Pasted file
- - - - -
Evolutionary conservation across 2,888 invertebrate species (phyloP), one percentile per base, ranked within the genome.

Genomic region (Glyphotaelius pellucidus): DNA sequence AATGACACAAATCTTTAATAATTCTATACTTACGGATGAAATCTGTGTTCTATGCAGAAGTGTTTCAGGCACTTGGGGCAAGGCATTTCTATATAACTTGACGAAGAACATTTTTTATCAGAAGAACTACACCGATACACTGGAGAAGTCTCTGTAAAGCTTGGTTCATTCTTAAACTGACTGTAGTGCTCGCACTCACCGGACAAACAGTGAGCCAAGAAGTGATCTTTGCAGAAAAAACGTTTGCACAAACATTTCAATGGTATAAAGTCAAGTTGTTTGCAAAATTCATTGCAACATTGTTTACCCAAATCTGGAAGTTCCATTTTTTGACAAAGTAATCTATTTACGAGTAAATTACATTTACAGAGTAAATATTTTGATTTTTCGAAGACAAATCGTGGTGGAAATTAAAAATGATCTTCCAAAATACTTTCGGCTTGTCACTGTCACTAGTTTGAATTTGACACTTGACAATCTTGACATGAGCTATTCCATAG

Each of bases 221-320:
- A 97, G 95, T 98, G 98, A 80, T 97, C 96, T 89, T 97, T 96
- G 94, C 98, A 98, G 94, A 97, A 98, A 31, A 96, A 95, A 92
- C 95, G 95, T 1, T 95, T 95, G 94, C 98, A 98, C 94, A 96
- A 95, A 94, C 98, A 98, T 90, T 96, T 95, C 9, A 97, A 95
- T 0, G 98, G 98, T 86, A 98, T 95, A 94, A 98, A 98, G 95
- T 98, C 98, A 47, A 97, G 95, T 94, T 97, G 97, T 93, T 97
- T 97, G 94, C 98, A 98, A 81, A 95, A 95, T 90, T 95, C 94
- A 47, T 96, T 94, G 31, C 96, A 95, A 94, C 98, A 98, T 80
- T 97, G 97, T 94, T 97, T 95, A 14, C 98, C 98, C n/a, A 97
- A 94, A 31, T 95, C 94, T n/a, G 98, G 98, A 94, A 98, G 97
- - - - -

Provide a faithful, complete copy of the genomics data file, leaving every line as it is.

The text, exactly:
Evolutionary conservation across 2,888 invertebrate species (phyloP), one percentile per base, ranked within the genome.

Genomic region (Glyphotaelius pellucidus): DNA sequence AATGACACAAATCTTTAATAATTCTATACTTACGGATGAAATCTGTGTTCTATGCAGAAGTGTTTCAGGCACTTGGGGCAAGGCATTTCTATATAACTTGACGAAGAACATTTTTTATCAGAAGAACTACACCGATACACTGGAGAAGTCTCTGTAAAGCTTGGTTCATTCTTAAACTGACTGTAGTGCTCGCACTCACCGGACAAACAGTGAGCCAAGAAGTGATCTTTGCAGAAAAAACGTTTGCACAAACATTTCAATGGTATAAAGTCAAGTTGTTTGCAAAATTCATTGCAACATTGTTTACCCAAATCTGGAAGTTCCATTTTTTGACAAAGTAATCTATTTACGAGTAAATTACATTTACAGAGTAAATATTTTGATTTTTCGAAGACAAATCGTGGTGGAAATTAAAAATGATCTTCCAAAATACTTTCGGCTTGTCACTGTCACTAGTTTGAATTTGACACTTGACAATCTTGACATGAGCTATTCCATAG

Each of bases 221-320:
- A 97, G 95, T 98, G 98, A 80, T 97, C 96, T 89, T 97, T 96
- G 94, C 98, A 98, G 94, A 97, A 98, A 31, A 96, A 95, A 92
- C 95, G 95, T 1, T 95, T 95, G 94, C 98, A 98, C 94, A 96
- A 95, A 94, C 98, A 98, T 90, T 96, T 95, C 9, A 97, A 95
- T 0, G 98, G 98, T 86, A 98, T 95, A 94, A 98, A 98, G 95
- T 98, C 98, A 47, A 97, G 95, T 94, T 97, G 97, T 93, T 97
- T 97, G 94, C 98, A 98, A 81, A 95, A 95, T 90, T 95, C 94
- A 47, T 96, T 94, G 31, C 96, A 95, A 94, C 98, A 98, T 80
- T 97, G 97, T 94, T 97, T 95, A 14, C 98, C 98, C n/a, A 97
- A 94, A 31, T 95, C 94, T n/a, G 98, G 98, A 94, A 98, G 97